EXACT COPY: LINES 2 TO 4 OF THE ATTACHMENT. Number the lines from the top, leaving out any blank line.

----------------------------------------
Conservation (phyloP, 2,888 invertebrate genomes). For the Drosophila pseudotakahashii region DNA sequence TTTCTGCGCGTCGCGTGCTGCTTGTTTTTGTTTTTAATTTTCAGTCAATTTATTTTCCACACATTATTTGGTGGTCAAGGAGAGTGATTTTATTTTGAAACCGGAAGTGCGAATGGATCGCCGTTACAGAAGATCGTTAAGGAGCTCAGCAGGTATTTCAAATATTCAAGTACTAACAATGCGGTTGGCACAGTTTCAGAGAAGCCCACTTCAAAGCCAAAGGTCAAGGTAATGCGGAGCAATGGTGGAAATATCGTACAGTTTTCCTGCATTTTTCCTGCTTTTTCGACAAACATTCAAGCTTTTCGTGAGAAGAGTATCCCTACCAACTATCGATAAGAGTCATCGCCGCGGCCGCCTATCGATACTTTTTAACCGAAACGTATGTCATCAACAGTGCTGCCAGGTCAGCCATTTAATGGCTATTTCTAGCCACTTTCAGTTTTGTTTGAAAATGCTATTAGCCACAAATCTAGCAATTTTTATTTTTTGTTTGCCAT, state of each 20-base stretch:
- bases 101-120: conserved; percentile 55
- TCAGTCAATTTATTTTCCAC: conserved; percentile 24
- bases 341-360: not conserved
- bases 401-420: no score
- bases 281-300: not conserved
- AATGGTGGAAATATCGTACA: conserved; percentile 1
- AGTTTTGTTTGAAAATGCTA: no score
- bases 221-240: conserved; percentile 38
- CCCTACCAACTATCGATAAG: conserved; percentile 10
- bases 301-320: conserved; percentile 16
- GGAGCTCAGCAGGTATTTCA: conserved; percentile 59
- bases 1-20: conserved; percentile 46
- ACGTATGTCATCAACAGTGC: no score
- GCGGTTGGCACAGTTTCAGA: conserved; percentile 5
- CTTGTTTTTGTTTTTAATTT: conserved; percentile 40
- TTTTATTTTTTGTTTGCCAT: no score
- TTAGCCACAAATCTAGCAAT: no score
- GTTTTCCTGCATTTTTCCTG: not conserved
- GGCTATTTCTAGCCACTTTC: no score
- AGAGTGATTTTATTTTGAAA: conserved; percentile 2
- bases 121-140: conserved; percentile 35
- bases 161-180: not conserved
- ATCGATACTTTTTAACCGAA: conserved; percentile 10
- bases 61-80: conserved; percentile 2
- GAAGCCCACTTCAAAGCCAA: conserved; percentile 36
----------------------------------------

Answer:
- bases 101-120: conserved; percentile 55
- TCAGTCAATTTATTTTCCAC: conserved; percentile 24
- bases 341-360: not conserved